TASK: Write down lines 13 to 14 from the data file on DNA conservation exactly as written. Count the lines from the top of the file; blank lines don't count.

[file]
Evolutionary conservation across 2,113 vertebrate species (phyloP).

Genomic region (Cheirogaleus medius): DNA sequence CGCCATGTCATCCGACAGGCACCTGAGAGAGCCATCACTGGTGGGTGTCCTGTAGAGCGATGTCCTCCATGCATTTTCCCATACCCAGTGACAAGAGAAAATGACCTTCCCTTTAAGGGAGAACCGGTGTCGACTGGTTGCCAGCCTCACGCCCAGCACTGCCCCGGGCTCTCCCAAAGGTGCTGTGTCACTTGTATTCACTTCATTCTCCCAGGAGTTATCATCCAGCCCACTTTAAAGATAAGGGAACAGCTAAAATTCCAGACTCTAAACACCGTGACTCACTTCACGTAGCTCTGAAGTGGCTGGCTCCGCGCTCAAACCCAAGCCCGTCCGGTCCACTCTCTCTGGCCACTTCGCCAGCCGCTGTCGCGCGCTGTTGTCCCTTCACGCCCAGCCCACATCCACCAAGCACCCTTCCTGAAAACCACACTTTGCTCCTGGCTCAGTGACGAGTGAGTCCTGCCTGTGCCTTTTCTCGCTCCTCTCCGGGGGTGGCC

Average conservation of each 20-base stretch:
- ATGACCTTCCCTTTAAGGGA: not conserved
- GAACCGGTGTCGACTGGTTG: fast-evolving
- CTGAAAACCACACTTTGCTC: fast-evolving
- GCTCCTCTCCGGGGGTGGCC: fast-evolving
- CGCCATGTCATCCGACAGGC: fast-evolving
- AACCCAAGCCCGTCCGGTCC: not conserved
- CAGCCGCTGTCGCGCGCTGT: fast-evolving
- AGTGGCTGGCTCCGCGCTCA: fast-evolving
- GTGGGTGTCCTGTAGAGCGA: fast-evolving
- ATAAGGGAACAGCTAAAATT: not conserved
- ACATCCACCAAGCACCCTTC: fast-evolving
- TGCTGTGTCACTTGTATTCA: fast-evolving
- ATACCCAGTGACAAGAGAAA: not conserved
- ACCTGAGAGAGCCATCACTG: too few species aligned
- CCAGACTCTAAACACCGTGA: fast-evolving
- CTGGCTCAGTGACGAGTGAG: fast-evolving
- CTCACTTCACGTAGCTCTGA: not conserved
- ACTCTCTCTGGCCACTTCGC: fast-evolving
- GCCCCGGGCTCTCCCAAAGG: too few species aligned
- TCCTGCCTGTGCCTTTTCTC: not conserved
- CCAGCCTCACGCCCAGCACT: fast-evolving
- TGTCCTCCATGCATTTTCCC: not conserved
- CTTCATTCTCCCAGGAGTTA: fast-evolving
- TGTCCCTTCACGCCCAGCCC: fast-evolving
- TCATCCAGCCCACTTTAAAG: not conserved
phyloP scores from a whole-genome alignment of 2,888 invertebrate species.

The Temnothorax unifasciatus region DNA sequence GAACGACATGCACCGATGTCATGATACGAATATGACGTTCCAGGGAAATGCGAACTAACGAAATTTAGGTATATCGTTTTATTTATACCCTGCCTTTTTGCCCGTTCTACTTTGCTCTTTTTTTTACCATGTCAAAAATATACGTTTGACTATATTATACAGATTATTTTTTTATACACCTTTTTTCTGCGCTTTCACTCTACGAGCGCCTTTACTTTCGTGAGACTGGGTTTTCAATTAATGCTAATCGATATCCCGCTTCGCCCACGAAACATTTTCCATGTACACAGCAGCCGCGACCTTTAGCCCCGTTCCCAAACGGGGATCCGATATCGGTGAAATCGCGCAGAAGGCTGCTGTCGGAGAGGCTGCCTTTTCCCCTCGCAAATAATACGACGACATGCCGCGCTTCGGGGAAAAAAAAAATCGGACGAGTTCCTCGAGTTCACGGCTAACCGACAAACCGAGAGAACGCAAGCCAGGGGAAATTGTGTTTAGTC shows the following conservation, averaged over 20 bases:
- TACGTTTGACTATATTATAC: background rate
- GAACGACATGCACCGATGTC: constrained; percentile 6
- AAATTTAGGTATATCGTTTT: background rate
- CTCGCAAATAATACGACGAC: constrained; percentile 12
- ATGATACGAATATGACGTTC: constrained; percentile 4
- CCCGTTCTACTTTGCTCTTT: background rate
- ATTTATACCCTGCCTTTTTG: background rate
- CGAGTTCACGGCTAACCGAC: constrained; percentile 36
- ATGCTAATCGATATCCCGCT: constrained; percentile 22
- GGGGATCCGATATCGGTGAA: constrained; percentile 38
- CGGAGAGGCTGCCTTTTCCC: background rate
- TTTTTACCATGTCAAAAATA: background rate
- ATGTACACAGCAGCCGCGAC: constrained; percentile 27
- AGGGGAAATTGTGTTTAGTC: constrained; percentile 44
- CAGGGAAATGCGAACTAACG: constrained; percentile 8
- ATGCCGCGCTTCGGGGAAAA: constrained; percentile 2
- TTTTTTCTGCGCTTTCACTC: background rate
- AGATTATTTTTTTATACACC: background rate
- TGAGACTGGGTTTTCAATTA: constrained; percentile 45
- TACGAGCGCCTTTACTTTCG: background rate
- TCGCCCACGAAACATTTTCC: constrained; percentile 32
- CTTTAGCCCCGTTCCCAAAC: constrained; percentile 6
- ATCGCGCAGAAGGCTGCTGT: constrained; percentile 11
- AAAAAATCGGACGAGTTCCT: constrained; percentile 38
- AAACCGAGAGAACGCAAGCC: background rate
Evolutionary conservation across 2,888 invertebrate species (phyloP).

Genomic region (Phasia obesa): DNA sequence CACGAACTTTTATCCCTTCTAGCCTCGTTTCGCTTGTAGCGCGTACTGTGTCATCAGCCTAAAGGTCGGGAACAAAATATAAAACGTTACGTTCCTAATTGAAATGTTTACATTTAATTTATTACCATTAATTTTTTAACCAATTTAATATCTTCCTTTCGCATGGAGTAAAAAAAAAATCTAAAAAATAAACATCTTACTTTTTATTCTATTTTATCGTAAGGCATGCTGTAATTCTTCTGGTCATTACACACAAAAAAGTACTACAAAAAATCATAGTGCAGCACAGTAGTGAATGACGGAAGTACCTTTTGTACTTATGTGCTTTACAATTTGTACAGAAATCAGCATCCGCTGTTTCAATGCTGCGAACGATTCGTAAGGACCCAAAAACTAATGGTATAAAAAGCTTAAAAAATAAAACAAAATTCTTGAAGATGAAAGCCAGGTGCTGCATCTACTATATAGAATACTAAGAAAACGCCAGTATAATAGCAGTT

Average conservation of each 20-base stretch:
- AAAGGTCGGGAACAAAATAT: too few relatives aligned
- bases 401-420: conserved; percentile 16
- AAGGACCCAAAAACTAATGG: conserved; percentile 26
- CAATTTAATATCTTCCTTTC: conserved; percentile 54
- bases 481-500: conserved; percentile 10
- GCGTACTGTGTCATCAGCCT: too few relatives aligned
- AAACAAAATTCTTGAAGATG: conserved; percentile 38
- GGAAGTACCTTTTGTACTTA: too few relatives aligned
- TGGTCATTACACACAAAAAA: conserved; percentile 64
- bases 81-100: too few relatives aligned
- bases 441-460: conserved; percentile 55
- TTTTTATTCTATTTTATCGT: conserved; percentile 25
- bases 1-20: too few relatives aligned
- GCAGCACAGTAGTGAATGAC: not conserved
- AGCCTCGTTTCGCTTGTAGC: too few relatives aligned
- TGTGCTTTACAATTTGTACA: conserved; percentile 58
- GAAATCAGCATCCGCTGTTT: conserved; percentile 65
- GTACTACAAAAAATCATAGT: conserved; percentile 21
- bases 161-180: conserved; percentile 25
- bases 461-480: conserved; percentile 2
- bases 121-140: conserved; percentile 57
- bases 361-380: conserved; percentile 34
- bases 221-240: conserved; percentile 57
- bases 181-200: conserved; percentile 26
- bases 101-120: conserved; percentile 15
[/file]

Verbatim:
- ATAAGGGAACAGCTAAAATT: not conserved
- ACATCCACCAAGCACCCTTC: fast-evolving